Agile Friday: "Informative Workspace" Now Online

I'm proud to announce the release of this week's Art of Agile Development excerpt, Informative Workspace. This week's release is particularly notable because it's the last practice from the Thinking chapter, which means that you can now read the whole chapter online.

This is probably as good a time as any to reflect on my decision to release the book online. First, I want to thank Shane Warden (my co-author) and Mary Treseler (our editor) for their support of this decision. Royalties from technical books are no way to get rich--actually, you'll be lucky to get above the poverty line--but publishing the book online meant we were putting those paltry returns at risk. Shane and Mary didn't even twitch when I suggested the idea.

How did it turn out? Wonderfully! I think. Website traffic is up, unsurprisingly, and an informal review of Amazon rankings hints that the book sales have bumped up to a nice consistent pace. Based on my royalty statements, we sold more books to stores in Q1 this year than we did in Q1 last year. Next quarter's royalty data will tell the real story, though, because I only started putting the book online at the end of February.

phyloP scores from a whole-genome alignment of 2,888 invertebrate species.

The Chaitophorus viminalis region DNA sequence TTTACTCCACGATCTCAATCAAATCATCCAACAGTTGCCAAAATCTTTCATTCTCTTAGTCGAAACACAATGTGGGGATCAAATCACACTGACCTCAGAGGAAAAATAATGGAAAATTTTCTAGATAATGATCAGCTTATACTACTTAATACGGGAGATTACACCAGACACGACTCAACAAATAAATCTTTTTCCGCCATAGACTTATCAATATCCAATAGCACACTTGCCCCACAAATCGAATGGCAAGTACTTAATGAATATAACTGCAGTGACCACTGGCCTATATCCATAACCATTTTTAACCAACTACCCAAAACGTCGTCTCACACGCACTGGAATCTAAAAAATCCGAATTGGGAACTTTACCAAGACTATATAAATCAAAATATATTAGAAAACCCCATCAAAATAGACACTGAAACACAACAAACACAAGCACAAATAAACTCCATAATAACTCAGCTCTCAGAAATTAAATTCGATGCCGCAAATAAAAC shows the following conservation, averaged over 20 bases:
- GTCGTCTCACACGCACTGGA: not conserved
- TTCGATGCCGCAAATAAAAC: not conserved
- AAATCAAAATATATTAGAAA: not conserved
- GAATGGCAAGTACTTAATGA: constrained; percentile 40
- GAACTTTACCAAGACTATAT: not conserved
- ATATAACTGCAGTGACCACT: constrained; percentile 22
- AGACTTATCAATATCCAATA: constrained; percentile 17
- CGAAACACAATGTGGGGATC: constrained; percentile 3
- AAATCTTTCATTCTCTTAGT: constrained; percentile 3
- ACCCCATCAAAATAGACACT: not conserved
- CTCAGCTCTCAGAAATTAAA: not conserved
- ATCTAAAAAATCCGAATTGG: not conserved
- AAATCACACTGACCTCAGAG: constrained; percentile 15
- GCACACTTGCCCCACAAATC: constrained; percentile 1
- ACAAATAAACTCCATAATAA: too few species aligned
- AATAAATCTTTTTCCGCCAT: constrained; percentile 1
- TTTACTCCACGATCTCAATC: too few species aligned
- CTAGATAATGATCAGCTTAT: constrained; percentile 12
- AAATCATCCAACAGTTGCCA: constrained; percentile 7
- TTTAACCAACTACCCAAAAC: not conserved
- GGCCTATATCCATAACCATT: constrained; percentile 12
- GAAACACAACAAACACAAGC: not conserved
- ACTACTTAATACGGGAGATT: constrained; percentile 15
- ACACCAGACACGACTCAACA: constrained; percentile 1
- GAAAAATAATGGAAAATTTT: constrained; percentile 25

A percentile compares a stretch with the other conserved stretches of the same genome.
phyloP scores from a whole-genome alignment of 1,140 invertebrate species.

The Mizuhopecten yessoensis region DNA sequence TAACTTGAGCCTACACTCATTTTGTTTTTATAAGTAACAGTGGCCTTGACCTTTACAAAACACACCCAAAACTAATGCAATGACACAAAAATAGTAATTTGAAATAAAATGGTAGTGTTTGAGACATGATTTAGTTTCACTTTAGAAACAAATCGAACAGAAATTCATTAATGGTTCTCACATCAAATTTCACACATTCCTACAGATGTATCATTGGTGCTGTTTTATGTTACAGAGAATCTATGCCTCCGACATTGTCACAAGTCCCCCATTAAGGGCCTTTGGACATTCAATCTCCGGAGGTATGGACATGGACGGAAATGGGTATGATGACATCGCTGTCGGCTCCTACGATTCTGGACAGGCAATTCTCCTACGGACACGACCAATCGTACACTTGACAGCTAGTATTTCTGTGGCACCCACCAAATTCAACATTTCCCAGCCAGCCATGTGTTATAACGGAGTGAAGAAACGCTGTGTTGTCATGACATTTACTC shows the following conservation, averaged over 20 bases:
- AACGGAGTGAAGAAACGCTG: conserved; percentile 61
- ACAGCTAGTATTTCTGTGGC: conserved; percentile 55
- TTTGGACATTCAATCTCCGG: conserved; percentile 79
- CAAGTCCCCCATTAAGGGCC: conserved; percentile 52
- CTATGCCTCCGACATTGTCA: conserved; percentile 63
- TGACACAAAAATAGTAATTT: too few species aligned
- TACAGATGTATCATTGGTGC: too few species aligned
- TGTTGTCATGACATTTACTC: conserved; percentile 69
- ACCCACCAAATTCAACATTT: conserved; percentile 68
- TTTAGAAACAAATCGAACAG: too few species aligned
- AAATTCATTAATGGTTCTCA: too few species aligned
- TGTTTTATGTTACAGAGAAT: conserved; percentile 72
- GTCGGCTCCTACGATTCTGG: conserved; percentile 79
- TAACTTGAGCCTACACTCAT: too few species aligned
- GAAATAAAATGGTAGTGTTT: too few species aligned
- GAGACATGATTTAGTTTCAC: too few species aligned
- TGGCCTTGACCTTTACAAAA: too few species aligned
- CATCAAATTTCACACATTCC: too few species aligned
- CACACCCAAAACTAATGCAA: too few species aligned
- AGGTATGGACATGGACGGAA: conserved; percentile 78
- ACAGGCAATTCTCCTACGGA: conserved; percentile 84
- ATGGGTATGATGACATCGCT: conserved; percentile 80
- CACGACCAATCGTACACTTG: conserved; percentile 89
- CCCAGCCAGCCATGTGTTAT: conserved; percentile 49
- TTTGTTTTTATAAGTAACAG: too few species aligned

Bottom line? It seems to be working out. The main goal was to provide a permanent, comprehensive Agile resource online that people could link to when discussing specific Agile practices. In that respect, we've definitely succeeded. So, thank you! Thank you for linking us, recommending our book to your colleagues, and spreading the word. That's really all we need.

(If you'd like to do more, the best thing is to buy a copy for a colleague who needs to read it. For colleagues in particular need of new insights, the book also makes a good Clue-By-Four when wielded with proper angular momentum.)

Technically, prepping the book for HTML hasn't been too bad. Shane and I authored the book in a markup language called PseudoPOD, and I wrote a little recursive descent parser1 to convert the POD files to HTML back when we were doing public reviews. To publish a section of the book, I manually incorporate O'Reilly's copyedits and figures back into our source, run the tool, and then paste the output into the appropriate page on my site. The hardest part is figuring out something interesting to say in this weekly announcement.

1"Recursive descent parser" is one of my favorite phrases. I like to drop it into casual conversation. "Yes, Attack of the Clones was flawed, but nothing that an army of monkeys and a recursive descent parser couldn't fix."

At any rate, that's the Thinking chapter. Thanks for reading! Next week's excerpt comes from the Collaborating chapter. Our choices are:

Please use the comments to vote for the practice you'd like to me to release next Friday. See you next week!

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